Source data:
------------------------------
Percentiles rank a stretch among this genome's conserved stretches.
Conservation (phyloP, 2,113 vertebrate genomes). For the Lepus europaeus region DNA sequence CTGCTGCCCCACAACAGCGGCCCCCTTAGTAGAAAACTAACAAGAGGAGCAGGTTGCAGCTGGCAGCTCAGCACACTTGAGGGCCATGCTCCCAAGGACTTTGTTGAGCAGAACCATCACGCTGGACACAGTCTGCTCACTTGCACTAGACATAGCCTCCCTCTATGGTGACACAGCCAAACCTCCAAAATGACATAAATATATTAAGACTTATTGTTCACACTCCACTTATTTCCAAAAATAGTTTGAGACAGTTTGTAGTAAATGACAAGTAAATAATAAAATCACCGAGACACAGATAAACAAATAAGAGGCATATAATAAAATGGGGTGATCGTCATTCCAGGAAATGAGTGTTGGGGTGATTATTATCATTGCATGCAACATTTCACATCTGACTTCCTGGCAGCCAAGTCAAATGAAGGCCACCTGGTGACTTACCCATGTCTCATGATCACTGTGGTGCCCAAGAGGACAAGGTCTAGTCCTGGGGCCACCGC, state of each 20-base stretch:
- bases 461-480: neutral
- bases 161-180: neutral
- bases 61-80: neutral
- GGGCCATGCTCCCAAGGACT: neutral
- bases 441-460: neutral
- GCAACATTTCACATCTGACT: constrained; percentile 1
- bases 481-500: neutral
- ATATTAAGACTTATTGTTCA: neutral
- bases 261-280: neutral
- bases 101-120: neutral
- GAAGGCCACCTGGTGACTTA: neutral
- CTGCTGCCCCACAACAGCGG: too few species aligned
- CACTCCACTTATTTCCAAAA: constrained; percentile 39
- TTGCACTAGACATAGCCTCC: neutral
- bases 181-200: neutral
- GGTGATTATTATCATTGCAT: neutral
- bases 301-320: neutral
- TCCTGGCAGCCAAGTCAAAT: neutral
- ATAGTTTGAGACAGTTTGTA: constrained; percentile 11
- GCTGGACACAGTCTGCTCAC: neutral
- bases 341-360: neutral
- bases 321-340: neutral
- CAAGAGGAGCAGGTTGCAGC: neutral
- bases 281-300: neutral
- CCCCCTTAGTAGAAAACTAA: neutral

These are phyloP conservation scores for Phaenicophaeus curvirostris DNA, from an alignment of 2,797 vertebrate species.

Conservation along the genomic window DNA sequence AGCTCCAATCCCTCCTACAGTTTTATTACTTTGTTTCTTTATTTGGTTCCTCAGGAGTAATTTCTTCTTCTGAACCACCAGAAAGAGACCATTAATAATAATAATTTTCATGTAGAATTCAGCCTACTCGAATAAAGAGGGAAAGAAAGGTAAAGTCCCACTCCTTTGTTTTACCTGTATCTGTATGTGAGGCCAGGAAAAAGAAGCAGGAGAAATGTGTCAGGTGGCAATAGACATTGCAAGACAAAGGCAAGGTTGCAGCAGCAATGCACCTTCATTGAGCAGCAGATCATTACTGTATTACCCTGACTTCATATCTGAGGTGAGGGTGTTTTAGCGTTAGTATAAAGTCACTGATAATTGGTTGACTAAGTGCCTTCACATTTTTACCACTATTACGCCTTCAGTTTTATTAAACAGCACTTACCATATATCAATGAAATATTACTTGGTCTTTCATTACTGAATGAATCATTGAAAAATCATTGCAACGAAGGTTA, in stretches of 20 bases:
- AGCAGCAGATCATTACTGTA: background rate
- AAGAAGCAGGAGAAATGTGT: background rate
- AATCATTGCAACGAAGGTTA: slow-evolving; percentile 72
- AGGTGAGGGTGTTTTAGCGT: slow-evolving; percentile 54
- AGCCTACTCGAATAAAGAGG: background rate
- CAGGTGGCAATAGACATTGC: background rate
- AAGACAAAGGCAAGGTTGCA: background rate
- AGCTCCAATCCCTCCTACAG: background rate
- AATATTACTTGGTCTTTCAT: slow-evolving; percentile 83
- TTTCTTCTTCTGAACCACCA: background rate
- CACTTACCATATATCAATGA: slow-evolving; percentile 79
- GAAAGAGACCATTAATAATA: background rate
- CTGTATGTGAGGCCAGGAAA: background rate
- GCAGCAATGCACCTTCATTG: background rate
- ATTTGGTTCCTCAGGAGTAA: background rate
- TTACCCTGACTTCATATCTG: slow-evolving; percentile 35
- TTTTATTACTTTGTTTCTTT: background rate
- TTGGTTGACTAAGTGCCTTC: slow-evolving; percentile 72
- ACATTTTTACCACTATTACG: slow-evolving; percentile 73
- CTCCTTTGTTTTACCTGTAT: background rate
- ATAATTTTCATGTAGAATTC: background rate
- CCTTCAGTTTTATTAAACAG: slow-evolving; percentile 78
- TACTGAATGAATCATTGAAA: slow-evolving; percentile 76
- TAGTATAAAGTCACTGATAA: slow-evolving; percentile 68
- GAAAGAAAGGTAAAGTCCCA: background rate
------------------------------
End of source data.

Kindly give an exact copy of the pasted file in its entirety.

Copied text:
Percentiles rank a stretch among this genome's conserved stretches.
Conservation (phyloP, 2,113 vertebrate genomes). For the Lepus europaeus region DNA sequence CTGCTGCCCCACAACAGCGGCCCCCTTAGTAGAAAACTAACAAGAGGAGCAGGTTGCAGCTGGCAGCTCAGCACACTTGAGGGCCATGCTCCCAAGGACTTTGTTGAGCAGAACCATCACGCTGGACACAGTCTGCTCACTTGCACTAGACATAGCCTCCCTCTATGGTGACACAGCCAAACCTCCAAAATGACATAAATATATTAAGACTTATTGTTCACACTCCACTTATTTCCAAAAATAGTTTGAGACAGTTTGTAGTAAATGACAAGTAAATAATAAAATCACCGAGACACAGATAAACAAATAAGAGGCATATAATAAAATGGGGTGATCGTCATTCCAGGAAATGAGTGTTGGGGTGATTATTATCATTGCATGCAACATTTCACATCTGACTTCCTGGCAGCCAAGTCAAATGAAGGCCACCTGGTGACTTACCCATGTCTCATGATCACTGTGGTGCCCAAGAGGACAAGGTCTAGTCCTGGGGCCACCGC, state of each 20-base stretch:
- bases 461-480: neutral
- bases 161-180: neutral
- bases 61-80: neutral
- GGGCCATGCTCCCAAGGACT: neutral
- bases 441-460: neutral
- GCAACATTTCACATCTGACT: constrained; percentile 1
- bases 481-500: neutral
- ATATTAAGACTTATTGTTCA: neutral
- bases 261-280: neutral
- bases 101-120: neutral
- GAAGGCCACCTGGTGACTTA: neutral
- CTGCTGCCCCACAACAGCGG: too few species aligned
- CACTCCACTTATTTCCAAAA: constrained; percentile 39
- TTGCACTAGACATAGCCTCC: neutral
- bases 181-200: neutral
- GGTGATTATTATCATTGCAT: neutral
- bases 301-320: neutral
- TCCTGGCAGCCAAGTCAAAT: neutral
- ATAGTTTGAGACAGTTTGTA: constrained; percentile 11
- GCTGGACACAGTCTGCTCAC: neutral
- bases 341-360: neutral
- bases 321-340: neutral
- CAAGAGGAGCAGGTTGCAGC: neutral
- bases 281-300: neutral
- CCCCCTTAGTAGAAAACTAA: neutral

These are phyloP conservation scores for Phaenicophaeus curvirostris DNA, from an alignment of 2,797 vertebrate species.

Conservation along the genomic window DNA sequence AGCTCCAATCCCTCCTACAGTTTTATTACTTTGTTTCTTTATTTGGTTCCTCAGGAGTAATTTCTTCTTCTGAACCACCAGAAAGAGACCATTAATAATAATAATTTTCATGTAGAATTCAGCCTACTCGAATAAAGAGGGAAAGAAAGGTAAAGTCCCACTCCTTTGTTTTACCTGTATCTGTATGTGAGGCCAGGAAAAAGAAGCAGGAGAAATGTGTCAGGTGGCAATAGACATTGCAAGACAAAGGCAAGGTTGCAGCAGCAATGCACCTTCATTGAGCAGCAGATCATTACTGTATTACCCTGACTTCATATCTGAGGTGAGGGTGTTTTAGCGTTAGTATAAAGTCACTGATAATTGGTTGACTAAGTGCCTTCACATTTTTACCACTATTACGCCTTCAGTTTTATTAAACAGCACTTACCATATATCAATGAAATATTACTTGGTCTTTCATTACTGAATGAATCATTGAAAAATCATTGCAACGAAGGTTA, in stretches of 20 bases:
- AGCAGCAGATCATTACTGTA: background rate
- AAGAAGCAGGAGAAATGTGT: background rate
- AATCATTGCAACGAAGGTTA: slow-evolving; percentile 72
- AGGTGAGGGTGTTTTAGCGT: slow-evolving; percentile 54
- AGCCTACTCGAATAAAGAGG: background rate
- CAGGTGGCAATAGACATTGC: background rate
- AAGACAAAGGCAAGGTTGCA: background rate
- AGCTCCAATCCCTCCTACAG: background rate
- AATATTACTTGGTCTTTCAT: slow-evolving; percentile 83
- TTTCTTCTTCTGAACCACCA: background rate
- CACTTACCATATATCAATGA: slow-evolving; percentile 79
- GAAAGAGACCATTAATAATA: background rate
- CTGTATGTGAGGCCAGGAAA: background rate
- GCAGCAATGCACCTTCATTG: background rate
- ATTTGGTTCCTCAGGAGTAA: background rate
- TTACCCTGACTTCATATCTG: slow-evolving; percentile 35
- TTTTATTACTTTGTTTCTTT: background rate
- TTGGTTGACTAAGTGCCTTC: slow-evolving; percentile 72
- ACATTTTTACCACTATTACG: slow-evolving; percentile 73
- CTCCTTTGTTTTACCTGTAT: background rate
- ATAATTTTCATGTAGAATTC: background rate
- CCTTCAGTTTTATTAAACAG: slow-evolving; percentile 78
- TACTGAATGAATCATTGAAA: slow-evolving; percentile 76
- TAGTATAAAGTCACTGATAA: slow-evolving; percentile 68
- GAAAGAAAGGTAAAGTCCCA: background rate